All of those Christmas sales and the excitement of Black Friday sure make it tempting to overspend at the holidays. Wherever you look anywhere in the Denver metro area, you’ll see ads, holiday decorations and invitations to buy more and buy now! From Flatirons Mall in Broomfield to Cherry Creek, Park Meadows Mall in Lone Tree, The new Outlets in Thornton and of course Amazon, holiday debt can rack up quickly.
You know what I’m talking about. Save 10 percent if you sign up for our credit card. Buy one get one free! Don’t forget Dad this Christmas.
On and on it goes and I’ll admit, some of those deals do make overspending an easy thing to do. I actually found myself looking twice at a billboard on my drive to a meeting in Centennial.
Don’t worry: I looked away because I know I don’t really need what that nice store was selling.
The problem with all of these tempting ads is that they work. They do convince us that we simply must overspend at the holidays.
The logical problem that follows holiday overspending is too much holiday debt.
If you find yourself overspending during the holiday rush, you might find yourself in a debt situation you simply can’t pay off. If that happens, the next thing you’ll need to do is make an appointment with me to discuss your bankruptcy options.
January and February are Busy Bankruptcy Months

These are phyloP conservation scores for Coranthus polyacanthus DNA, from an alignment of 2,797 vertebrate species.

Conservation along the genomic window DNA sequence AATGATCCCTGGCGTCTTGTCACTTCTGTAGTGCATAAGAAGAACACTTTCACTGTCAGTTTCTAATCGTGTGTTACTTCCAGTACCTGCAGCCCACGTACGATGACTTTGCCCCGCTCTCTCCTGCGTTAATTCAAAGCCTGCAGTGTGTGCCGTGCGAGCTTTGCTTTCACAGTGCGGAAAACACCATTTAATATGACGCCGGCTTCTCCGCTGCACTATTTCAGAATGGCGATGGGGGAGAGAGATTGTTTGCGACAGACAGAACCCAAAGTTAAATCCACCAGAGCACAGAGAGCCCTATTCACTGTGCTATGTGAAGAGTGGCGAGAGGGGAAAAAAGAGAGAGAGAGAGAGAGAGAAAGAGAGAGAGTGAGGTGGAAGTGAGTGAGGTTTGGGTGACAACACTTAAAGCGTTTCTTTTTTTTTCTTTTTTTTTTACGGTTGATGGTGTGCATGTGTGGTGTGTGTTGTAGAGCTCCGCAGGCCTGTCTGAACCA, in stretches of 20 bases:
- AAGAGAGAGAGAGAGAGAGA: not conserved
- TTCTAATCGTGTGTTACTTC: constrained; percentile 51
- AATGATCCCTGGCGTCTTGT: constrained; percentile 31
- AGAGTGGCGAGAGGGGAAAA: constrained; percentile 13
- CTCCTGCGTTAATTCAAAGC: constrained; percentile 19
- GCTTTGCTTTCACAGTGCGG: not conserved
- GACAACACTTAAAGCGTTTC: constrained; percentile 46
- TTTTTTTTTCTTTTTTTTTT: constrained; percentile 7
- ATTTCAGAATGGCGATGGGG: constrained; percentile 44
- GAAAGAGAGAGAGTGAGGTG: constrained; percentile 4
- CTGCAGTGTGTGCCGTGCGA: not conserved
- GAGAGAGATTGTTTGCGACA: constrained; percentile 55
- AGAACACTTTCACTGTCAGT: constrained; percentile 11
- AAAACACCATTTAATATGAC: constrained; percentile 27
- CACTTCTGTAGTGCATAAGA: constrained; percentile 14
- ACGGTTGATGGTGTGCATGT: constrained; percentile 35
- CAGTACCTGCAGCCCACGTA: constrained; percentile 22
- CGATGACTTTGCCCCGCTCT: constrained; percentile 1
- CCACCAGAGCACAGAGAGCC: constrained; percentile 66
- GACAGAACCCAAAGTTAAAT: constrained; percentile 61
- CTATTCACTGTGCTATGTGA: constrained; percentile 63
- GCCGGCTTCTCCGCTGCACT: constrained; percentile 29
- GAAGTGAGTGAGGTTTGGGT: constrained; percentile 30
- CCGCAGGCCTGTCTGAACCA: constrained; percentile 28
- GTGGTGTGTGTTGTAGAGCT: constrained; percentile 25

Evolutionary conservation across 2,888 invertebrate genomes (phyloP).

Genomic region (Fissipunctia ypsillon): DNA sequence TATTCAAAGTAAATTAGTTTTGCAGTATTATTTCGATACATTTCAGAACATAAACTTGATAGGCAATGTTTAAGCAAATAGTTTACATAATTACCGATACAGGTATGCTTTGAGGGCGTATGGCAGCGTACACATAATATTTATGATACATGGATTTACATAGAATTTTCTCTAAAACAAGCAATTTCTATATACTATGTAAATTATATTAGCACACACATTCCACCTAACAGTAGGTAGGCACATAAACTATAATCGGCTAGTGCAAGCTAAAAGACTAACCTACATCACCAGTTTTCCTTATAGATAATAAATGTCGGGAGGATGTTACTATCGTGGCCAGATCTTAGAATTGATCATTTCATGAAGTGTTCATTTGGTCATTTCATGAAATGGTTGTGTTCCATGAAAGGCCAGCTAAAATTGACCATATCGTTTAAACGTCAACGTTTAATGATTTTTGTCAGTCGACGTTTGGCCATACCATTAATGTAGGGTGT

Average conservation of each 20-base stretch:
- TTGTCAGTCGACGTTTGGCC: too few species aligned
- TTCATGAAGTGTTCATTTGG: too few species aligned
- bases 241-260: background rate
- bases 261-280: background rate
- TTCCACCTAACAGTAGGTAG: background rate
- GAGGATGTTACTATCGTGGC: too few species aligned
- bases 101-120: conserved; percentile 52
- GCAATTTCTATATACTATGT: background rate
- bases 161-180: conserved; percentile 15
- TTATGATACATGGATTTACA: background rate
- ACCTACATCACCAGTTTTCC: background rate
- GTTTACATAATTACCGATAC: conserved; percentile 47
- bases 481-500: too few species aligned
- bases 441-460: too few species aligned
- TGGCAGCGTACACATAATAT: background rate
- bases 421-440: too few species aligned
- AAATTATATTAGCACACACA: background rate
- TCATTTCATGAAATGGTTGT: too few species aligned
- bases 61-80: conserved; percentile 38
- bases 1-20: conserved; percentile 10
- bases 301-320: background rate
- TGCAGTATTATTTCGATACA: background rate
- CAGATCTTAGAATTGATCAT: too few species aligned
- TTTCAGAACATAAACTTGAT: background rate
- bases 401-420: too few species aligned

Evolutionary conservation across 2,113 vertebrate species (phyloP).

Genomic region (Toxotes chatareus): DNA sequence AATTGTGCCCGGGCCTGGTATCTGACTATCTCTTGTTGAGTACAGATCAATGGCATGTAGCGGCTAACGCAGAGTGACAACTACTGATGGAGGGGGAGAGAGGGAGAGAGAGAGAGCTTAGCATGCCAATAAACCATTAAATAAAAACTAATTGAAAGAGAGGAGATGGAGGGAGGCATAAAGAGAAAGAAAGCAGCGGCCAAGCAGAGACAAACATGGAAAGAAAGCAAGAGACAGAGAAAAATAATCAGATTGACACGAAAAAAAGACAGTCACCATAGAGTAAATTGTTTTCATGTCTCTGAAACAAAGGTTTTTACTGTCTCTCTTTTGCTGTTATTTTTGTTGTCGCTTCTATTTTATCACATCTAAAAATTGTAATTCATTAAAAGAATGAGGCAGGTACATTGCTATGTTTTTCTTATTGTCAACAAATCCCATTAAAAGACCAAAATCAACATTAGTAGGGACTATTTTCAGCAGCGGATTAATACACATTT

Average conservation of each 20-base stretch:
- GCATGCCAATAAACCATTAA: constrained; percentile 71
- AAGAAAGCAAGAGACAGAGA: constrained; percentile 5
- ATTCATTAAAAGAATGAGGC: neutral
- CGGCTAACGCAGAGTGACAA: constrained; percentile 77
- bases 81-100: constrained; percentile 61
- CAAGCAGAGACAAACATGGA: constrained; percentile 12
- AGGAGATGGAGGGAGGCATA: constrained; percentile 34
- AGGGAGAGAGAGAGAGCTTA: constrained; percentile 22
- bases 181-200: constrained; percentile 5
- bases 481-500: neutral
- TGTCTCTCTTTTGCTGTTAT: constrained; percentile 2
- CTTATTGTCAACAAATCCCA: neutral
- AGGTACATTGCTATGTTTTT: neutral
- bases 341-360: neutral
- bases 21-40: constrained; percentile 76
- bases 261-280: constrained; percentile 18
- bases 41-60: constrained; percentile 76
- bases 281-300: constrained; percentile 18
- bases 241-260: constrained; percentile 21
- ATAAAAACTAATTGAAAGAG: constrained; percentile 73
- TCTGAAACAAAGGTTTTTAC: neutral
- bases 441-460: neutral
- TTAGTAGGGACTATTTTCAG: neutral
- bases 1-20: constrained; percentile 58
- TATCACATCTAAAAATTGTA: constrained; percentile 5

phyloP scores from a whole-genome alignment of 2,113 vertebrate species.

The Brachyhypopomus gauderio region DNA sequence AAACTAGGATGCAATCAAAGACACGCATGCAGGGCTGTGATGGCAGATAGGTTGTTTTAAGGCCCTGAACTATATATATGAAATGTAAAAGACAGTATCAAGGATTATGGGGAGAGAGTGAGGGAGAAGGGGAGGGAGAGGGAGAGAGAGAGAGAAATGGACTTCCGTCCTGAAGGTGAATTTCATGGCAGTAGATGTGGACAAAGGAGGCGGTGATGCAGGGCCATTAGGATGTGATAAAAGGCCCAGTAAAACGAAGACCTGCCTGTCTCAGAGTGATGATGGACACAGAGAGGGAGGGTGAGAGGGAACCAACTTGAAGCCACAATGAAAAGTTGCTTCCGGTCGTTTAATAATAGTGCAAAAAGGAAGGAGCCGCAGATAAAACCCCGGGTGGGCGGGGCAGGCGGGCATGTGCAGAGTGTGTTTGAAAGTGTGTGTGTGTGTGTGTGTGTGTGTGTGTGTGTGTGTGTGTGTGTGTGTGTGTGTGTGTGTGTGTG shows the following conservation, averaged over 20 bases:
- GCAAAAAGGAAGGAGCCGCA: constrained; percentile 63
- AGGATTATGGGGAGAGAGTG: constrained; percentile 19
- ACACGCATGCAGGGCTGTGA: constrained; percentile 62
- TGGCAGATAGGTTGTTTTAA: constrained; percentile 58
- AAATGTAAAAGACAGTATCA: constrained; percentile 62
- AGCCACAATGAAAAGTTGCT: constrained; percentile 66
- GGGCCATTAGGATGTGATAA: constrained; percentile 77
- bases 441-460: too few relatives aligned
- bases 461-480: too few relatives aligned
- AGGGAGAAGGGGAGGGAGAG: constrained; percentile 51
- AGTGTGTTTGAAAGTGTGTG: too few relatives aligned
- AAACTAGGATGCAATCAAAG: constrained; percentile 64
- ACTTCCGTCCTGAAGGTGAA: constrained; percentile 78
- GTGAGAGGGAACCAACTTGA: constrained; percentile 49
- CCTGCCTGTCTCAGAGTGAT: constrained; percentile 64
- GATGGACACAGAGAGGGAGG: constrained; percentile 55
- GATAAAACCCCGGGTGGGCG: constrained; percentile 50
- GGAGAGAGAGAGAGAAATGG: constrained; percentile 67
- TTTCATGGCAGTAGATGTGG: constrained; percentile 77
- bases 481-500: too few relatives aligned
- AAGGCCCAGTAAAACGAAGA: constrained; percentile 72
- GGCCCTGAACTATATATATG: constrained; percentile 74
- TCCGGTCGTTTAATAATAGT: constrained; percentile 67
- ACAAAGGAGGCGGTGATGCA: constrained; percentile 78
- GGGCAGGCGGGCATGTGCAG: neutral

Since the day after Thanksgiving typically starts the annual holiday spending spree, it’s not such a surprise that bankruptcy filings begin to rise in January.
And for many families, excessive spending actually starts before the holidays. This is because of budget-busting back-to-school expenses. Medical visit co-pays, new clothes for the kids, sports uniforms and equipment, musical instruments for band, school supplies and so forth.
Then, a couple months after school starts, it’s time to get ready for the holidays and the spending spree kicks back up.
By the time the January and February bills start piling up, the debt problem is already out of control.
I wrote about this recently, urging my readers and clients to resist the uge to over-buy at the holidays. If you missed that post, please check it out here. It’s packed with some great ideas for spending less and enjoying the holidays more. (I am particularly fond of one client’s idea for giving the gift of time instead of materials gifts that cost money.)
However, if you do overspend over the holidays and you later find yourself unable to pay your bills, then don’t let the problem get worse over time. The sooner you take action, the sooner you can get a fresh start on a better financial future.
When bankruptcies are on the rise, my office is busier. So if you think you’re going to want to talk with me about settling your debt problems with a Chapter 7 or Chapter 13 bankruptcy filing, I urge you to schedule an appointment now.
Consultations are free and confidential. Together, we can get you back on good financial footing.